‘I just flipped:’ Manfredonia arrest warrant details interactions with alleged third victim, fascination with swords

Crime

ROCKVILLE, Conn. (WTNH) — Connecticut State Police released the arrest warrant for the additional crimes accused murderer Peter Manfredonia reportedly committed in Willington.

The warrant, released Monday, reveals details of Manfredonia’s crimes, and some pieces of his personality and mental state over that Memorial Day weekend during which he allegedly killed two Connecticut men.

The document details the crime scene from the alleged encounter with Manfredonia’s first two victims, including 62-year-old Theodore DeMers. DeMers was attacked on Mirtl Road, and died en route to the hospital.

According to the warrant, a samurai sword – bent at an angle, and with a fresh “blood-like substance” on the blade – was located in a wooded area near where DeMers was found.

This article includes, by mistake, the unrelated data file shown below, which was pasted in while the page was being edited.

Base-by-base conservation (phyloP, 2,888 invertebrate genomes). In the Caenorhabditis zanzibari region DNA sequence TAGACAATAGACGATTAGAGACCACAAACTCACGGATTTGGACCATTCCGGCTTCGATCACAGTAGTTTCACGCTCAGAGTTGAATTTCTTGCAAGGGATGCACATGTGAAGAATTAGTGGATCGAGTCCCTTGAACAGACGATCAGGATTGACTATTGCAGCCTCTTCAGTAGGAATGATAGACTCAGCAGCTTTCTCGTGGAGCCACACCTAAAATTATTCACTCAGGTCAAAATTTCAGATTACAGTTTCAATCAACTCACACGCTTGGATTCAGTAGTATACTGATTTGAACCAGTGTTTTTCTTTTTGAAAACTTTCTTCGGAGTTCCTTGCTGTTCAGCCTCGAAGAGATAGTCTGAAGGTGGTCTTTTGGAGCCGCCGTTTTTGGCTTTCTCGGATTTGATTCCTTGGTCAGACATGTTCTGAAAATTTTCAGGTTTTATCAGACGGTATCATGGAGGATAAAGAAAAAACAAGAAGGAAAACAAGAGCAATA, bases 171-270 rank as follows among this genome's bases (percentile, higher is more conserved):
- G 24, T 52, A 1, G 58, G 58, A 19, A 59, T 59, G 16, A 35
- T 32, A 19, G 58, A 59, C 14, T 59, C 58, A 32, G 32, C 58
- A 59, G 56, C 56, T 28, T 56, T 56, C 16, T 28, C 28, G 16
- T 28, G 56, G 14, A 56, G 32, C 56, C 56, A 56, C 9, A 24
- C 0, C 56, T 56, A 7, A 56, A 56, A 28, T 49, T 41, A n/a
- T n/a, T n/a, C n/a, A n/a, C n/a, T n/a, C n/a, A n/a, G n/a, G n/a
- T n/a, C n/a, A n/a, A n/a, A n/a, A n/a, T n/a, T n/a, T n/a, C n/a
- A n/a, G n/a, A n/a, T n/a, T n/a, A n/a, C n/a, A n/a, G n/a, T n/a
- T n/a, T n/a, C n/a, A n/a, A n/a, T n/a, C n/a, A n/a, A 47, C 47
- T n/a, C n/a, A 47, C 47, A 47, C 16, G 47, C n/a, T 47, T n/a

A separate witness, reportedly an acquaintance of Manfredonia at UConn, described his “obsession with samurai swords” and the fact that he owned at least two of them. The witness explained that she had only seen the swords displayed on Manfredonia’s wall or in his closet.

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The most thorough details in the warrant come from a resident of Turnpike Road, listed as “Victim #3.” The 73-year-old man was reportedly the victim of a home invasion by Manfredonia, who also stole his truck and firearms.

“Victim #3” told police about detailed conversations between him and Manfredonia, during which Manfredonia told him about his family. In those conversations, when discussing the alleged killing of DeMers, Manfredonia also reportedly told “Victim #3” that he “hadn’t slept in five days” and that he “just flipped.”

According to the statement from “Victim #3”, he asked Manfredonia why he didn’t just turn himself in, and Manfredonia made it clear that was not an option. Manfredonia reportedly told him that “he was going to have two good weeks and then he figured it would end in either a shootout, the death penalty or life in prison.”

The warrant also describes a close call in which a neighbor of “Victim #3” knocked on his door and called when he didn’t answer the door. When the neighbor asked to get together with the homeowner, those plans sealed Manfredonia’s departure the next morning in the stolen Ford F-150, found the next day by Derby police when Manfredonia had made his way to their town.

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